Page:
Macro Moss, by [George Hodan](

Kopimism, an Introduction to its Theology

I have been living as a Kopimist for the past 7 years, and realistically my ideology has been a reflection of its core values for a lot longer - although I may not have had a succinct label or the right word to describe exactly what my beliefs are.

But something which was troubling me, as I spent time researching UK and EU Intellectual Property and Copyright law, is coming to terms with and reconciling my beliefs in a grander perspective to strike a balance between living as a thoughtful and moral human being in light of the government de jure and the unflinching willingness of our legal systems to impose an abundance of regulations and policies which often do little more than encroach upon our civil liberties because they are so widely applicable and based solely on the fallible and temporarily limited abilities of those who enact and enforce controls in the name of pragmatic realism.

Firstly I would argue that the fundamental tenets of Kopimism predate all types technology, and even forms of religion, because they represent the de facto nature of life in the absence of sin, in short - Kopimism represents our understanding of divinity and the divine law, the intangible force that permeates and supersedes everything we could possibly hope to know or understand, from which everything else becomes possible.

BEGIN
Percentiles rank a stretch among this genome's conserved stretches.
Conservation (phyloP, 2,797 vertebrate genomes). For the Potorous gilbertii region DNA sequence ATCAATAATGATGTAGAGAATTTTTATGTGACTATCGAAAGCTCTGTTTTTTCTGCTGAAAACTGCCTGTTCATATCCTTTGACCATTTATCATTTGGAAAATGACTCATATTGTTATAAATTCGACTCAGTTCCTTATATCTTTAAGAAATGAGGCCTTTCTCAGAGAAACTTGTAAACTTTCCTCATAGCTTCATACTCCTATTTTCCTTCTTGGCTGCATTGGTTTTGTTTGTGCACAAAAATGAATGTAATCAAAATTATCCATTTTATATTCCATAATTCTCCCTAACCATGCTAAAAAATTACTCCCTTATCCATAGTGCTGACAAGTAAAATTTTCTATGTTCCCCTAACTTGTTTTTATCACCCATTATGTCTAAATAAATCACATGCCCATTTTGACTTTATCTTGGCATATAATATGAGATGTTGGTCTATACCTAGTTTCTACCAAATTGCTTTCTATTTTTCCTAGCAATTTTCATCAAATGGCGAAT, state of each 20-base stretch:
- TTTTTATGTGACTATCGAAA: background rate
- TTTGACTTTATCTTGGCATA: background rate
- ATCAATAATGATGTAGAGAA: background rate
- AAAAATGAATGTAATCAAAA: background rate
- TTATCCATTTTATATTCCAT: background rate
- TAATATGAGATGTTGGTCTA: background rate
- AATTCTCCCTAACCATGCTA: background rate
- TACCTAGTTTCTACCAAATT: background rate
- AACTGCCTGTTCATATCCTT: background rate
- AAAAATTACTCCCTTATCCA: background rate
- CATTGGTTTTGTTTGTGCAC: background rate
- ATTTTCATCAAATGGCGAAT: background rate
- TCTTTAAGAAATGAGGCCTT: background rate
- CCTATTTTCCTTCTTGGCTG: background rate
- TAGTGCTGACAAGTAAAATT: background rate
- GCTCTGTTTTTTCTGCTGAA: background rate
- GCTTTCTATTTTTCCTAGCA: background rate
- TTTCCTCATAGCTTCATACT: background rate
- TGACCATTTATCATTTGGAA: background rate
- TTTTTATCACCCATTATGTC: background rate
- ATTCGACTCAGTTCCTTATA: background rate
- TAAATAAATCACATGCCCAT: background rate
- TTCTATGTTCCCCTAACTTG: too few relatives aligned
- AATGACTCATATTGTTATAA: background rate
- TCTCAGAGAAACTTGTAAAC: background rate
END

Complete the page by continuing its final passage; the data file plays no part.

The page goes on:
Remixing vs Corruption

As we come to understand about divine law, the more salient our responsibilities become, we have been slowly progressing into an important time in the history of our shared causal lineage, a time of awakening and realization, where the implications of being able to interpret, replicate and propagate the true nature of reality take on a culturally significant and historically relevant meaning.

The difference between a manifestation of the divine - the ability of conceptual replication to cause the mechanics of the world we know to exist - and the coming of age of our species as a whole, is that we're becoming better at taking things which exist and using them to construct new things; in some ways it could be seen as a transference of knowledge, the creative forces that resulted in our will to power are creating a force that can replicate its very essence, and for that I'm very grateful to be alive to experience this brief moment in time.

However, with copying comes corruption. The perfect force of replication alone cannot deviate from its origins, it cannot create anything which didn't previously exist. Without the equal and opposing force of corruption we would have no potential, nor would everything else, there would be no causal force; instead there would be a stasis where neither good nor bad, or anything else, could ever happen. Through this duality the fundamental nature of our theology originates.

There are always unknowns, and as theologonauts we must continue to explore and use our creative wills to try and understand how this divine law can be interpreted and related to the lives we live now. With time, copying and remixing we will all gain a better understanding, and hopefully a deeper and more fulfilling meaning to our existence.

The Future of our Religion

I would greatly appreciate feedback, restructuring, remixing, copying, and preferably translation into all Scandanavian languages, because I believe I have helped to clarify what I understand are some of the underpinning concepts behind Kopimism that will help us bring legitimacy to an often ignored and marginalized religion.

Header image by George Hodan

Kopimi religious symbol, information is sacred Copying is your right, but don't be a dick. © 2017, CC BY 4.0
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